#inspiredbystories

Expat-Talk (2): Working in Buenos Aires

In this series, we've asked expats and former expats to talk about their experiences abroad. The second is Theresa Eitel, project lead automations, certified product owner at American Express. She has been living in Buenos Aires for the last eight years

I did my bachelor’s degree in Germany and Italy and came to Buenos Aires with my ex-boyfriend, an Argentinian. Everyone said that as a German with my degree I’d easily find a job, but it turned out not to be easy at all. So I did a postgraduate course to find my way around and learn the language. Although everything is very multinational here, you can’t get anywhere without Spanish. You won’t get hired. Although the official language of an international company like Amex is English, 100% of the colleagues in the office speak Spanish.

People here are considerably more open-minded. In the language, a formal “you” exists, but it is handled very loosely. In the business context, you can use the casual “you” as high as the CEO. During job interviews, I even experienced HR people hugging me and kissing me on the cheek. The contact is much more open and informal. At my job, I can go to our CEO at any time. The door is open, we drink a mate tea together and chat about the weekend. It makes the work atmosphere very pleasant.

“The contact is much more open and informal. I even experienced HR people hugging me and kissing me on the cheek.”

The tape principle

Argentina is a country that has been plagued by severe crises and high inflation for decades. It is said that in Argentina everything is fixed with tape. That’s why the Argentinians have learned one thing over the years: they make the most of the situation and have developed incredible creativity because there are no perfect solutions and there is always something that doesn’t work. This starts with such mundane things as local transport – there are no timetables, no official stops,  or they are simply ignored. So you don’t know when a bus leaves or where it leaves from.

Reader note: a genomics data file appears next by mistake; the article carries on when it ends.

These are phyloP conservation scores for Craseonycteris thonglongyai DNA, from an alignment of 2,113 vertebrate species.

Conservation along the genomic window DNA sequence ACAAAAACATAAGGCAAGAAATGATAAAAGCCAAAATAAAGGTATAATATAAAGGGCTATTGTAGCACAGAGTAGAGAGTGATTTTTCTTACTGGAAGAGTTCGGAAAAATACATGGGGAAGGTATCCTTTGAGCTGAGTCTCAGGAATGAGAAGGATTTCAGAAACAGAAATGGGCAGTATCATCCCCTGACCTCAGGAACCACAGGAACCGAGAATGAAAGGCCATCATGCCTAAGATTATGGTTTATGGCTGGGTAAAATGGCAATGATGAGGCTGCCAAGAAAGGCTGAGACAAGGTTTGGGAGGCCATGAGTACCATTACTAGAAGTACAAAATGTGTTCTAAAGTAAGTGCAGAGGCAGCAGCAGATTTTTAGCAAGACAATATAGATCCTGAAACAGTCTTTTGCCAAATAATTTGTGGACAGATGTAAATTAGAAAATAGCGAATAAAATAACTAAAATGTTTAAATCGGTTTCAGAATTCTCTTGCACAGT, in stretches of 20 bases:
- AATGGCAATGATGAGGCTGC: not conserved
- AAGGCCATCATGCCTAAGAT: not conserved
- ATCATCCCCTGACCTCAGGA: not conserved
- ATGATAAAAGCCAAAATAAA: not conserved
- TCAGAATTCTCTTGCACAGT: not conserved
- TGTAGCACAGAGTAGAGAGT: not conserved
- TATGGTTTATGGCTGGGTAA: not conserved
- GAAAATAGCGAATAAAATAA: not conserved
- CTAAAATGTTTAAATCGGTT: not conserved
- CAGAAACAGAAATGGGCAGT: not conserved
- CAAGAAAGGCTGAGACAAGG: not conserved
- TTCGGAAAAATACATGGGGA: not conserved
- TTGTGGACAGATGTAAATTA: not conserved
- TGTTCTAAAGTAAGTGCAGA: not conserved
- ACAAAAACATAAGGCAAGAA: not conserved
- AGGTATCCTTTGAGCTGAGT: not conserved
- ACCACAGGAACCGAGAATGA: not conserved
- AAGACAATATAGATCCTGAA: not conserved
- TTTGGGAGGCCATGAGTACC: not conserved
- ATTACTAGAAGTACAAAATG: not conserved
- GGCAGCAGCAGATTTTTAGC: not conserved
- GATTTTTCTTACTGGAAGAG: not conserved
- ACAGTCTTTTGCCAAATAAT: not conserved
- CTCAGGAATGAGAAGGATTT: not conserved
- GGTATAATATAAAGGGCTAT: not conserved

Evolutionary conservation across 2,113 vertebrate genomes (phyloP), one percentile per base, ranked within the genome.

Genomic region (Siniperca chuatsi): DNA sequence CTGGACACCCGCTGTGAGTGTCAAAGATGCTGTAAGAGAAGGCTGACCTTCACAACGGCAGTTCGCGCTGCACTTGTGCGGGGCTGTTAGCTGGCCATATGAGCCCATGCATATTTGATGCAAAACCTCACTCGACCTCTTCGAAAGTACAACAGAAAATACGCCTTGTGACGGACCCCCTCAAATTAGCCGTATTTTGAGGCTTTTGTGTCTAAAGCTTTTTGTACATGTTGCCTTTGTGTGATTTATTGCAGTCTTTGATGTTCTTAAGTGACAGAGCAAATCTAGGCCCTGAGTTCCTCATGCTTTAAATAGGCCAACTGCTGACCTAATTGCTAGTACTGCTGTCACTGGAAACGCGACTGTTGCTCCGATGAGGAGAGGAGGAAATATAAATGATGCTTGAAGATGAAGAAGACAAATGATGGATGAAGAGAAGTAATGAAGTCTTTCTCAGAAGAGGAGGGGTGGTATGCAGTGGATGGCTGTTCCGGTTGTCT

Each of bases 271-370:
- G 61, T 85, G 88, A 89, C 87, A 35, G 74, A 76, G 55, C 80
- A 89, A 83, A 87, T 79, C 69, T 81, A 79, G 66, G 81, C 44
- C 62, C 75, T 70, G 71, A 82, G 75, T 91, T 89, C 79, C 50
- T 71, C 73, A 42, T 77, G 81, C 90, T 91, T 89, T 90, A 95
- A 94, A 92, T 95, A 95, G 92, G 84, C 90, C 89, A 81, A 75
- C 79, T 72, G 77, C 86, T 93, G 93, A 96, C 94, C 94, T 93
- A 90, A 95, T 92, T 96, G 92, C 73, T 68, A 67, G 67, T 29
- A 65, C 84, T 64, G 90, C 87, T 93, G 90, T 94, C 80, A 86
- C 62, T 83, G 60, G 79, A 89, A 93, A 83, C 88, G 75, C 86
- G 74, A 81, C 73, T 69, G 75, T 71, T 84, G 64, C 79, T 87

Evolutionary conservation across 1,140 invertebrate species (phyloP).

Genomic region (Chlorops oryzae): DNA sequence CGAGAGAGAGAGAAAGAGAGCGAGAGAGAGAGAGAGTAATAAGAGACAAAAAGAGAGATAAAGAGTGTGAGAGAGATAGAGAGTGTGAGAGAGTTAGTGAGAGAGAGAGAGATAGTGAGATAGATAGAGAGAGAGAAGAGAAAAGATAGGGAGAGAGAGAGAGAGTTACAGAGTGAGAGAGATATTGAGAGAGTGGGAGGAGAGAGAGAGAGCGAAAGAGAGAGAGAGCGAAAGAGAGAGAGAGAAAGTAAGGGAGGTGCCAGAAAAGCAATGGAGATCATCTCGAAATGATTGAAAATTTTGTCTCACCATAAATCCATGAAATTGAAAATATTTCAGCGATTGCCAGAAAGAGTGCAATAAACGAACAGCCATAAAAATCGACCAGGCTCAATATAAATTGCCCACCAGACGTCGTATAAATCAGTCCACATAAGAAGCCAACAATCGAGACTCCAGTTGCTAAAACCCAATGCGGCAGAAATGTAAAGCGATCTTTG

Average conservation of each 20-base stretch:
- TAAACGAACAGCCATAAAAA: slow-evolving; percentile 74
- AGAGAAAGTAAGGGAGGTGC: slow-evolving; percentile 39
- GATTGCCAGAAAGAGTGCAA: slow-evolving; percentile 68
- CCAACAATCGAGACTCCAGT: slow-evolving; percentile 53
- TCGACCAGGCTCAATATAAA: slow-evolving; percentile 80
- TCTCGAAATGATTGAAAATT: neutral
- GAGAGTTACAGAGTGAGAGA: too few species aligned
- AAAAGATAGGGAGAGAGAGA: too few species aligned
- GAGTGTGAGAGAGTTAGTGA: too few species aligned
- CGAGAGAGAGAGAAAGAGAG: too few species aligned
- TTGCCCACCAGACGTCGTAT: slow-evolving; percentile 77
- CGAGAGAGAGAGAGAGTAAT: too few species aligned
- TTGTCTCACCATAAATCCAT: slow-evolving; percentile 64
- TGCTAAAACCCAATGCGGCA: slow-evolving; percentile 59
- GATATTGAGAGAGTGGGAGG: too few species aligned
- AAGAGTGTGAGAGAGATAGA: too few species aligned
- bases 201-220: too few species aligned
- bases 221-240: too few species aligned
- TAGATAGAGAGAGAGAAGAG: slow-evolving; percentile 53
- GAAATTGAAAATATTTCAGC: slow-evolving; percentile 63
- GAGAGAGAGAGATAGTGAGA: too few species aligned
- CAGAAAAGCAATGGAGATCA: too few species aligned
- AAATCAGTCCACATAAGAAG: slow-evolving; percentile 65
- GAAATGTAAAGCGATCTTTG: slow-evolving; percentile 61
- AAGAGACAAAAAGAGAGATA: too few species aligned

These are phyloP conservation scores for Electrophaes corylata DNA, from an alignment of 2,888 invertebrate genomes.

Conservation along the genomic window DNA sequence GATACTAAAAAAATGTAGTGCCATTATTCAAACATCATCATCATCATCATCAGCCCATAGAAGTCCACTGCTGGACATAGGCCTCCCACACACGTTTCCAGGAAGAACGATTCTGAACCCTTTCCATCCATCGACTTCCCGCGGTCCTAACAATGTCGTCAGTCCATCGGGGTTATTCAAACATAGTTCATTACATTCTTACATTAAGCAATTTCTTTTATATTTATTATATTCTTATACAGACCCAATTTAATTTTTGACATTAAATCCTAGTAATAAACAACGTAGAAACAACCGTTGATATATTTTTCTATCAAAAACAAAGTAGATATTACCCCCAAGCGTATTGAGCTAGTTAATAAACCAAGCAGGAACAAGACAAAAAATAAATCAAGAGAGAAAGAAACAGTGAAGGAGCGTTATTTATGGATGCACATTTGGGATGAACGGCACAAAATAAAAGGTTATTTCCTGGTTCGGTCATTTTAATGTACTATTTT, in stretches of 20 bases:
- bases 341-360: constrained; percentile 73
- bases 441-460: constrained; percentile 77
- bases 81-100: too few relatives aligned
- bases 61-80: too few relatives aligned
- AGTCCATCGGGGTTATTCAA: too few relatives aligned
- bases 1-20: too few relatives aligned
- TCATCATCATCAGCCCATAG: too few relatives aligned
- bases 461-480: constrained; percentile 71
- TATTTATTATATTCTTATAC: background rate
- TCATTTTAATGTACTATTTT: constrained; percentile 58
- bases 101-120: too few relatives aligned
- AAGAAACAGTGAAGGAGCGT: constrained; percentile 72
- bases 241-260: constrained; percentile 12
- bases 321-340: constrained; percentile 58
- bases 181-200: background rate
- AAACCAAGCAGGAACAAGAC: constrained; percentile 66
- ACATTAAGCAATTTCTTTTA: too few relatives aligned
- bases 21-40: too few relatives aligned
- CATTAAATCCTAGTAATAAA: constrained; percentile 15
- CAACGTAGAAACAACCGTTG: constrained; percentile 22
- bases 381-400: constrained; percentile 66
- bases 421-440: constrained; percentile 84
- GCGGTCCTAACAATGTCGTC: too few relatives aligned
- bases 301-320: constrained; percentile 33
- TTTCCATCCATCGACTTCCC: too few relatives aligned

What has been difficult for me as a German is an enormous gap between the rich and the poor. It starts on the way from the airport to the city, where you pass slums. Sometimes only a three-lane road separates these extremes – on one side misery and hardship, on the other the bustling streets of Buenos Aires where the super-rich live. That’s South America.

Diversity and equal pay are not an issue in our company, which is certainly due to the fact that Amex is an American company. That’s not the norm in Argentina. We have very clear, transparent salary structures, we have internal women’s networks, and we have high self-obligatory quotas for women in management positions. But as I said, this has to do with the company. Argentina is a very politically active country that is always in the streets – there’s a demonstration here every day. Violence against women is a big topic at the moment.

“The country has changed me over the years. You don’t moan all the time, you don’t criticize. You accept it and get used to the imperfections.”

Training in change management

Going back is not an option at the moment. I have built a life here, I like the work, I have a boyfriend and a circle of friends. But because the economic and political situation is precarious, there are no long-term plans. You live here from one day to the next. Everything constantly changes, even at work. You always have to adapt and stay flexible. In this respect, the country has changed me over the years. You discard certain, typically German, idiosyncrasies. You don’t moan all the time, you don’t criticize. You accept it and get used to the imperfections and make the best of it. This is the best experience you can have in terms of change management.

Read also Working in Bangkok, Shanghai and Norway

Tags: , , , , , ,